Queen City Service M.B.A. students Wendell Hull, Jeff Terlinden, Houston Mason and Tom Armstrong spent the semester working on a service-learning project—and trying to help their hometown. The trio were consultants for KnowledgeWorks, an Ohio foundation that supports education initiatives. Their task: examine cities where businesses positively impact the community and compare them to Cincinnati. The comparison cities: Austin, Texas; Kansas City, Mo.; Columbus, Ohio; Denver; Charlotte, N.C.; and Jacksonville, Fla.
The conclusion: The Queen City has some catching up to do. “In Cincinnati, businesses don’t contribute to the city like they do in other cities,” says Terlinden, a project manager for Fidelity Investments. “The business leaders have a responsibility to contribute to the community.”
Some of the obstacles in Cincinnati, says Hull: Suburban flight, a lack of trust between businesses and education, and a lack of cooperation between Cincinnati and Northern Kentucky. The students presented their findings in May to Chad Wick, president and CEO of KnowledgeWorks. “There was great value in the work done by this M.B.A. class,” says Wick. “We plan to share the students’ findings with various leaders in our community. I’m sure they will find the work valuable.”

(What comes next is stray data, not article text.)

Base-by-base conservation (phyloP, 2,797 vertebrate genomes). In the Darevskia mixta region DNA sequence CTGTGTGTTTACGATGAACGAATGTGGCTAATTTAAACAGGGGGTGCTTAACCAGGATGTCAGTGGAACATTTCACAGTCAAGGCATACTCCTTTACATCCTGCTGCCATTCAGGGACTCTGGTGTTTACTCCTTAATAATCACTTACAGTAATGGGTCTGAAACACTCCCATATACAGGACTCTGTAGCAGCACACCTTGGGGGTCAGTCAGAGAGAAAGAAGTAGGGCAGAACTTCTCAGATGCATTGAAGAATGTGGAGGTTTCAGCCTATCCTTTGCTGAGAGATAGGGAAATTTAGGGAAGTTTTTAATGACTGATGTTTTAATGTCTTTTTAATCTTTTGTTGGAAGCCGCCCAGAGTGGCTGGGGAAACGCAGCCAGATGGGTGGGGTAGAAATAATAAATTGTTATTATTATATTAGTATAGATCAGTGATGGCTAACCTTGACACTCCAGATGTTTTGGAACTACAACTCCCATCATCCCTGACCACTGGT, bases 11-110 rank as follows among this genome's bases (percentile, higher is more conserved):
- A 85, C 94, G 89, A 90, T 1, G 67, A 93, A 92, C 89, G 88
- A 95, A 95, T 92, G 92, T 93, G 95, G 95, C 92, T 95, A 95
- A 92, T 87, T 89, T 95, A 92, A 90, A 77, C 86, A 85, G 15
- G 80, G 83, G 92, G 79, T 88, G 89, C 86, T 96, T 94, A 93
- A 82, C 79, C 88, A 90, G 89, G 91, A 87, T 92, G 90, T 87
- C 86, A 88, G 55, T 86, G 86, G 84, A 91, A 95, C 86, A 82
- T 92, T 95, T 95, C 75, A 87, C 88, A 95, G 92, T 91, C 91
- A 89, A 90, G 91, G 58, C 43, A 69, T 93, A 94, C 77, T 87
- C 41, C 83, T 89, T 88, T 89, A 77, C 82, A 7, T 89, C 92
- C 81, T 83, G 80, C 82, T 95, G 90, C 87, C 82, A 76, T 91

Online Registration This fall, students registering for classes won’t have to stand in long lines outside the registrar’s office. That’s because class registration went online in May. The much-anticipated move is the latest addition to Student Online Services, which allows students to access important information online—grades, bursar bills, schedules, transcripts, course descriptions, add/drop forms. The site should be popular with graduate students who work, since they can now register from home or work, says assistant registrar Laura Ruwe. “The people who come in will be the ones with questions,” she says. “We can give our total attention to them. I think it will improve our level of service.”